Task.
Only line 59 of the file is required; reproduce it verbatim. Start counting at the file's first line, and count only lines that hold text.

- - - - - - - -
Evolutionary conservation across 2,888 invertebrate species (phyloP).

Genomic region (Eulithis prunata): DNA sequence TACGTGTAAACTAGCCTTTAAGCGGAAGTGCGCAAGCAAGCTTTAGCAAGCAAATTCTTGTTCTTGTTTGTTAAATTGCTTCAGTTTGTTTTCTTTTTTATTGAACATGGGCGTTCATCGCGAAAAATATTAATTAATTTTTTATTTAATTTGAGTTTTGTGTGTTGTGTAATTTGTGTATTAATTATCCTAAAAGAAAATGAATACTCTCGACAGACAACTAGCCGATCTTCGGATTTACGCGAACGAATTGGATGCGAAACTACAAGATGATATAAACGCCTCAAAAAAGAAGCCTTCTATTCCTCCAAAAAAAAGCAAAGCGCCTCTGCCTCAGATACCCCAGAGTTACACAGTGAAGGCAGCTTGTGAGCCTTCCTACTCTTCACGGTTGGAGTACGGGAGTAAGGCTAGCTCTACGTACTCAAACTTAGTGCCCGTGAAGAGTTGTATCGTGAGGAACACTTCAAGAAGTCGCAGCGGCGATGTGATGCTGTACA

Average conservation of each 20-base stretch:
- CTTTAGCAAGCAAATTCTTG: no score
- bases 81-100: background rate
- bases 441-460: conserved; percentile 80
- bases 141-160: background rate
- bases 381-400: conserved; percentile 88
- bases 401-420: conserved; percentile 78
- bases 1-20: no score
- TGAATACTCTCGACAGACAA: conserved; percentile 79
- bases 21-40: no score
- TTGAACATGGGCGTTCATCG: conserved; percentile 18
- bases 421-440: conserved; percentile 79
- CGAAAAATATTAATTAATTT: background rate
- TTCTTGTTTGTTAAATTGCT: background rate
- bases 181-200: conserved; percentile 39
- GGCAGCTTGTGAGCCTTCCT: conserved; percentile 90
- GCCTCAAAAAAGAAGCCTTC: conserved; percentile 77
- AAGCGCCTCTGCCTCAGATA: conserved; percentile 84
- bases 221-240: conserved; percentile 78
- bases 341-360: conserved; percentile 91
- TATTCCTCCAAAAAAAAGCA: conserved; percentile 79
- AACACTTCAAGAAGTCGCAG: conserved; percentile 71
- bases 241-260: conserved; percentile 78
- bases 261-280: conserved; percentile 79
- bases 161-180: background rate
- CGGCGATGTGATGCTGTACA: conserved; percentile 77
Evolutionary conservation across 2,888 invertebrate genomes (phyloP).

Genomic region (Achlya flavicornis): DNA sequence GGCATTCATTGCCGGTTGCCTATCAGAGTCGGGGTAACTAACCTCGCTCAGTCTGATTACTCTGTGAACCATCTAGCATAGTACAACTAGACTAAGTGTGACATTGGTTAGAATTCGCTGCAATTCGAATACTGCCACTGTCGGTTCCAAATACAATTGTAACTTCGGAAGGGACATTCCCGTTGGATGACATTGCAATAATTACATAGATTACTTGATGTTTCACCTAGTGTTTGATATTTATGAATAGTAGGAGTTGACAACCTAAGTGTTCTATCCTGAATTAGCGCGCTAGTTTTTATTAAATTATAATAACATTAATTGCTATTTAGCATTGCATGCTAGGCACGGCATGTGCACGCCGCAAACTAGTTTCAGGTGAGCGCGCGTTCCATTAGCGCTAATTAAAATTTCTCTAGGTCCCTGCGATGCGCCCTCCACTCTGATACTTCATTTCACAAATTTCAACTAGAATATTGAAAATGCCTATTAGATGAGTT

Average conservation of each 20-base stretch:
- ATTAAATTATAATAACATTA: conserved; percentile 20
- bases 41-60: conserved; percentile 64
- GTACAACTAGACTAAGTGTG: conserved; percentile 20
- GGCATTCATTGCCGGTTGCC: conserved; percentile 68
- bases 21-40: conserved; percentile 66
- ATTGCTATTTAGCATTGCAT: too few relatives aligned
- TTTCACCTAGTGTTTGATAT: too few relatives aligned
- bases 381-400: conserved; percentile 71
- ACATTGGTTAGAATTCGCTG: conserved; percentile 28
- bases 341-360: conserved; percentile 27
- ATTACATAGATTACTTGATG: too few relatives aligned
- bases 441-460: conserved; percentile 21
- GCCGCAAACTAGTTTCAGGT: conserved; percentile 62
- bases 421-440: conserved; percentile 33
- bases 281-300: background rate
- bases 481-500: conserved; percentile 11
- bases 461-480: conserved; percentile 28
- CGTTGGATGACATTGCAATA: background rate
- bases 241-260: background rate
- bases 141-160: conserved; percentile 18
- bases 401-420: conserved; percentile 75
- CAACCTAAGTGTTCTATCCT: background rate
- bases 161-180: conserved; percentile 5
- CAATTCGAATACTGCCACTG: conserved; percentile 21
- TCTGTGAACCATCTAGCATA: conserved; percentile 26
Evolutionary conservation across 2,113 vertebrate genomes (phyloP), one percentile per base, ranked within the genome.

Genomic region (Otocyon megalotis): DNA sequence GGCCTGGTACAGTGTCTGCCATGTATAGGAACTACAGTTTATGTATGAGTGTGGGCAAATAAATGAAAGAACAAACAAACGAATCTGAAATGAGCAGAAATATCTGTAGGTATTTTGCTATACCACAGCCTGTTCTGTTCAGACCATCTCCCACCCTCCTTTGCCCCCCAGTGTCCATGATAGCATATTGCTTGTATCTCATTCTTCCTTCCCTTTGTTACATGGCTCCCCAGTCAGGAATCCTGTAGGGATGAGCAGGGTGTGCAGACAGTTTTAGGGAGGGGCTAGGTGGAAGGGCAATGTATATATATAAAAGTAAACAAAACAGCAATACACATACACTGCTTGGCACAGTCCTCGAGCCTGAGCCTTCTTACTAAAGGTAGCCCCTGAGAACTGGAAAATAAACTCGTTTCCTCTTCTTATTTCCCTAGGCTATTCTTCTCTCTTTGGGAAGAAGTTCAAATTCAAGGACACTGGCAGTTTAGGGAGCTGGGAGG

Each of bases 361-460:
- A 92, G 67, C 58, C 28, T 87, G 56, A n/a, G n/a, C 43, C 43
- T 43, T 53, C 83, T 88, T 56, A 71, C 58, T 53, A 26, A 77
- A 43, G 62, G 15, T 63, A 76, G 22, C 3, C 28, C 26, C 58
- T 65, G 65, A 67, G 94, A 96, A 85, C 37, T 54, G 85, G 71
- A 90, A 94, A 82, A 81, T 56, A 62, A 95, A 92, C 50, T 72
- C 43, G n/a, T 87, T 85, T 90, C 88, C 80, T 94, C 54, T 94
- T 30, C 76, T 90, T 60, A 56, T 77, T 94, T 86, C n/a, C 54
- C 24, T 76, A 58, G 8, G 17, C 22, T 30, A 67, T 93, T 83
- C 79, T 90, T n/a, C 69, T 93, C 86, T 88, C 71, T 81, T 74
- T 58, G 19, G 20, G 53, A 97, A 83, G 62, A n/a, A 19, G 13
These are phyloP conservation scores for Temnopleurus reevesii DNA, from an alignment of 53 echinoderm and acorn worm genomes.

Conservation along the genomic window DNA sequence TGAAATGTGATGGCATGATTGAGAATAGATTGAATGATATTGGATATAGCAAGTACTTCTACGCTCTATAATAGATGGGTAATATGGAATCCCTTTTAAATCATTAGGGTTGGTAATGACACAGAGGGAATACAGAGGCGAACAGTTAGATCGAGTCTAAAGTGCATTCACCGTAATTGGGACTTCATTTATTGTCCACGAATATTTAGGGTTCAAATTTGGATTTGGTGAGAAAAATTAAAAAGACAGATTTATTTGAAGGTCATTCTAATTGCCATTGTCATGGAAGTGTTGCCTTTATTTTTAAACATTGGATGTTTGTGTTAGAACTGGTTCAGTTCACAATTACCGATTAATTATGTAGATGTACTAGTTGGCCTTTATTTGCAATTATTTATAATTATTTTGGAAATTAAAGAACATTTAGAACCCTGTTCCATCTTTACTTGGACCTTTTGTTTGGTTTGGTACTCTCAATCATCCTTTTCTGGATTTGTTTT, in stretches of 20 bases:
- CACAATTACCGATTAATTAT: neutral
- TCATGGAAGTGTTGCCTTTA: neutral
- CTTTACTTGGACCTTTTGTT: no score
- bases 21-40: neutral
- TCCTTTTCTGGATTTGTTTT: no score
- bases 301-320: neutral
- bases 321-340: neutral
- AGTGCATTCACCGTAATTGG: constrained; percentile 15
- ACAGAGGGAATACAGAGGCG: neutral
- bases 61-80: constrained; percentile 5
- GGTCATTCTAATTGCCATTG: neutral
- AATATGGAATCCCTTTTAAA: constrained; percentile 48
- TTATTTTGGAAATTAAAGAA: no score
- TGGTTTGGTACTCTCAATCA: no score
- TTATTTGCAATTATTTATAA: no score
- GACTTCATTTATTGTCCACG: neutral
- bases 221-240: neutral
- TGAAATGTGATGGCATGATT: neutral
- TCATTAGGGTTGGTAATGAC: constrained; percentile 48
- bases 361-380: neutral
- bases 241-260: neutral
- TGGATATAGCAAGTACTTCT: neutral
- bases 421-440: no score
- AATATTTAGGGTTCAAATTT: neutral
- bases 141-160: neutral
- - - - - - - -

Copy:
Each of bases 361-460: